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image courtesy of Ted Bossis
excerpt from Beyond Understanding
Today I imagined
the heavenly firmament
as a cache of infinite musical notes.
Suspended in a kind of random fashion,
I was given an idea to view the heavens
through a large transparency etched
with the lines of a musical staff
Holding the sheet up against the sky,
I was perfectly beguiled when the stars
became notes stacked in harmonies
of minor fifths and sevenths
Majestic chords appeared
and a wash of minuet and
motet mysteriously blossomed
in a supernal opus flowing forward
I could see,
aggrandized with tercets and triads,
grand compositions gracing the
musical staff in random fashion
Was it possible that a glorious
enlightenment of astrophysical symphonies
were suspended in space that,
could unlock mysteries,
and open distant portals to
places never before seen or heard?
Was this the music of the third heaven?
Was it possible
that healing balms could be
produced from these inventions
that were capable of soothing broken hearts,
and changing the ego-centric panoramas of arrogant humanity?
Entranced now in sheer loftiness,
and with a (temporary) gift of heightened auditory acuity,
I moved the transparency
across the sky
became a cantus firmus,
and Leo Minor a seraphic capriccio.
Moving to the north, the Corona Borealis
played out as a madrigal of the sweetest simplicity,
while Leo Major roared in perpetuum mobile.
Moving collectively together, in contrapuntal base,
the Gemini Twins danced in an exoticism of far off lands,
while Cassiopeia became an oratorio of genteel luster.
With the grandeur of a Turkish Sultan,
Pegasus celebrated with
a lively blending of
In bel canto
Andromeda sang in purity,
whilst Picis Austrinus became
a chaste passacaglia
of the transparency
another motif of
spilled forth in this
profoundly majestic mingling
of glimmering stars and celestial bodies
For a mortal
this was truly a gift
this wealth of possibilities invited all seekers
(brave enough to look up and touch the hem of it)
a chance to dream and create
A Monumental Journey Novels
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|Reviewed by The Poetess
|Love this exploration of "mysteries beyond. . ."|
|Reviewed by Sheila Roy
Something we all have in common when we look at the sky is the feeling that we're tiny in comparison to what's out there. I like how creative this poem is. You've done excellent work with the personifications, the sights, and sounds. I feel as though this poem could have become another poem entirely had you written it in a different mood. Maybe then Andromeda would not be in the mood to sing and perhaps the stars would droop? lol. I also like your use of 'mortal' in the last verse, because it's both true and humbling. Regardless...you're right. There are mysteries out there we may never solve.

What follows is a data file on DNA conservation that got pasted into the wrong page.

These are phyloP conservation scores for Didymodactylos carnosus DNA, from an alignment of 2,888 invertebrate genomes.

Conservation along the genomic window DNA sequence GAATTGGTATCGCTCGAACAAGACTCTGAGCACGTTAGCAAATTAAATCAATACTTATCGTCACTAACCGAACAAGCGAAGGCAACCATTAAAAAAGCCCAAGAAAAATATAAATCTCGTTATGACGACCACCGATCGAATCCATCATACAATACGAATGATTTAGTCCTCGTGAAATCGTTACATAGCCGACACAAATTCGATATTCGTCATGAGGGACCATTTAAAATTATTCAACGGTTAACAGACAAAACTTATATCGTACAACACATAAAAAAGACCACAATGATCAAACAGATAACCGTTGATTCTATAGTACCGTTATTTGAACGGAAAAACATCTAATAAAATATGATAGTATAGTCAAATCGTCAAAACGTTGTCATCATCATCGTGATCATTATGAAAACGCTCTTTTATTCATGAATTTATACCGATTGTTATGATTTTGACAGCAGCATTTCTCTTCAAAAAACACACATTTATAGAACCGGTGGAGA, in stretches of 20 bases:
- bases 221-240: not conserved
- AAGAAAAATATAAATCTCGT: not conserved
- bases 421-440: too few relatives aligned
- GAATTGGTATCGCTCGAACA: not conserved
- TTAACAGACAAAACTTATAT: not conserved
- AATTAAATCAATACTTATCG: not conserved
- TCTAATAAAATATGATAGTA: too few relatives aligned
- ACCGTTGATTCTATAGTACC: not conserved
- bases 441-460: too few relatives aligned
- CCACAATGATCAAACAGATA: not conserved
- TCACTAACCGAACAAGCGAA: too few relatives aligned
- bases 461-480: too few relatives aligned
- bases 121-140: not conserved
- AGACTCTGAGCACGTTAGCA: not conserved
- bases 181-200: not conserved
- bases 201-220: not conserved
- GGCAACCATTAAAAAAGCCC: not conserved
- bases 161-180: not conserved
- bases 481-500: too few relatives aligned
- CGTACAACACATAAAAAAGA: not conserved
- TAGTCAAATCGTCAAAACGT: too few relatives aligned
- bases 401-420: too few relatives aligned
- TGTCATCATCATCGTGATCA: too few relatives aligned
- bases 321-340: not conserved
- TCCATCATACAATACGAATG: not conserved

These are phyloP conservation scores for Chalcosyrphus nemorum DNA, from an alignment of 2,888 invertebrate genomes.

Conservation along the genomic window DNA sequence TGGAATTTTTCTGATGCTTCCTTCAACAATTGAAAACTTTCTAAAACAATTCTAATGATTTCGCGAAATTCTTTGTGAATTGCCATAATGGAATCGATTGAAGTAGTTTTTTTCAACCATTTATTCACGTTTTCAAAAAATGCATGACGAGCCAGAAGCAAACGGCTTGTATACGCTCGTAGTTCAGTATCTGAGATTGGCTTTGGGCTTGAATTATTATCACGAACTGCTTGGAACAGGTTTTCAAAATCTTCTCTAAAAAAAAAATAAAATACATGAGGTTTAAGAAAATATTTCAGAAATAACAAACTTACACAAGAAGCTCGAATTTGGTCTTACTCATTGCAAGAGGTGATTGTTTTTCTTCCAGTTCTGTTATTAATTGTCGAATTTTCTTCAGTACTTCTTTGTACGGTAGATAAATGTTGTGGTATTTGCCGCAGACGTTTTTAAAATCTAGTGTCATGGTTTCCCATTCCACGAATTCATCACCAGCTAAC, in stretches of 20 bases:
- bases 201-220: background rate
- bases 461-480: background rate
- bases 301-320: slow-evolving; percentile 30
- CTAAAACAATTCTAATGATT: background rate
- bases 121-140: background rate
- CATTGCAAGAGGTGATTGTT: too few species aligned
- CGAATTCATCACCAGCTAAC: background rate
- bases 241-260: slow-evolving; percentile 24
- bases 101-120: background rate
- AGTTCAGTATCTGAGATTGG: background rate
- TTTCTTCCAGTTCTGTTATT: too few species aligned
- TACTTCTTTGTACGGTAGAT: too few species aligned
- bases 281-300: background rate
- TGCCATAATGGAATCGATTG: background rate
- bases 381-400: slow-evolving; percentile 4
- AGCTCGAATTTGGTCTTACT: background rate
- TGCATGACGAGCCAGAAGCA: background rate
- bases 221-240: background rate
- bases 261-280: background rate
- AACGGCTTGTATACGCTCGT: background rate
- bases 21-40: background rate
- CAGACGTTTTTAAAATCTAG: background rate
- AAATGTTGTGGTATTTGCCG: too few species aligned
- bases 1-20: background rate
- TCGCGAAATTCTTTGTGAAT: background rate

Like your new picture, because we can see your nice eyes now:) Been hiding them? love and hugs,
|Reviewed by Douglas Bentley
|Even given the best seat in this colossal theater to hear the secret mysteries of universal proportional limits would leave me with the thoughts that I still don't have a clue as to how my Lord and Savior will accomplish all He says He will do.
Construction must be finished and done
If not, hammer and nails I'll ask for - I'll hope to be the first one.
Plans of my mansion will cause further expansion!
Thanks Richard for bringing dreams back alive.
|Reviewed by Michelle Mead
|You are certainly brilliant. I am fascinated by this poem, by the words that I await on the edge of my seat. This poem is an education in the writing of poetry, taking an extremely detailed and wordy poem and making it so exciting that the reader doesn't look away once for fear they will lose the magic in the flow. Excellent writing.|
|Reviewed by Darkest Angel (Reader)
|I can only see you conducting the many formations of heaven, Richard--a firmly grasped baton--giving full expressive command with all due accord--harmony. And, on, into an irresistible ad lib!|
|Reviewed by Ronald Hull
|A symphony of heavenly insight.
|Reviewed by La Belle Rouge Poetess Of The Heart
|What an amazing thought, star symphonies!! Your poetry is brilliant as always and mind expanding too.|
|Reviewed by Patrick Granfors
|Quite a thought. Maybe the old "rabbit ears" have a second life after all. FM of the stars, free of commercials, programming infinite. Patrick|
|Reviewed by Gene Williamson
|Pure art, Richard, in more ways than one. In admiration, gene.|
|Reviewed by Liana Margiva
|EXCELLENT!!!!!!!!!!!!!!!! HEAVENLY BEAUTIFUL POEM!!!!!!!!!!!!! Liana Margiva|
|Reviewed by Dawn Anderson
|Reviewed by jude forese
|a journey of substance and drama ...
synaptic innovation as well as artistic adroitness ...
|Reviewed by John Flanagan
in full flow you are a symphonic phenomenon; you glow, shine, sparkle. A sheer joy to read.
This I'm keeping close.
|Reviewed by Christine Tsen
Imagine, the whole sky a concert hall ~
I hope that happens to me sometime, I wouldn't know which one to focus on, though, all sound equally beautiful swirling into the infinite.
|Reviewed by Debby Rosenberg
|Reviewed by Peter Schlosser (Reader)
|The music of the spheres. I was just reading an article about this a few weeks ago. On YouTube, there was a musical recording of the sun, which was fascinating. You really tie the whole concept together beautifully blending sensory preception with the musical galactic wave and treating the reader to a Sunday buffet of sound, taste and color. Excellent work!|
richard lloyd cederberg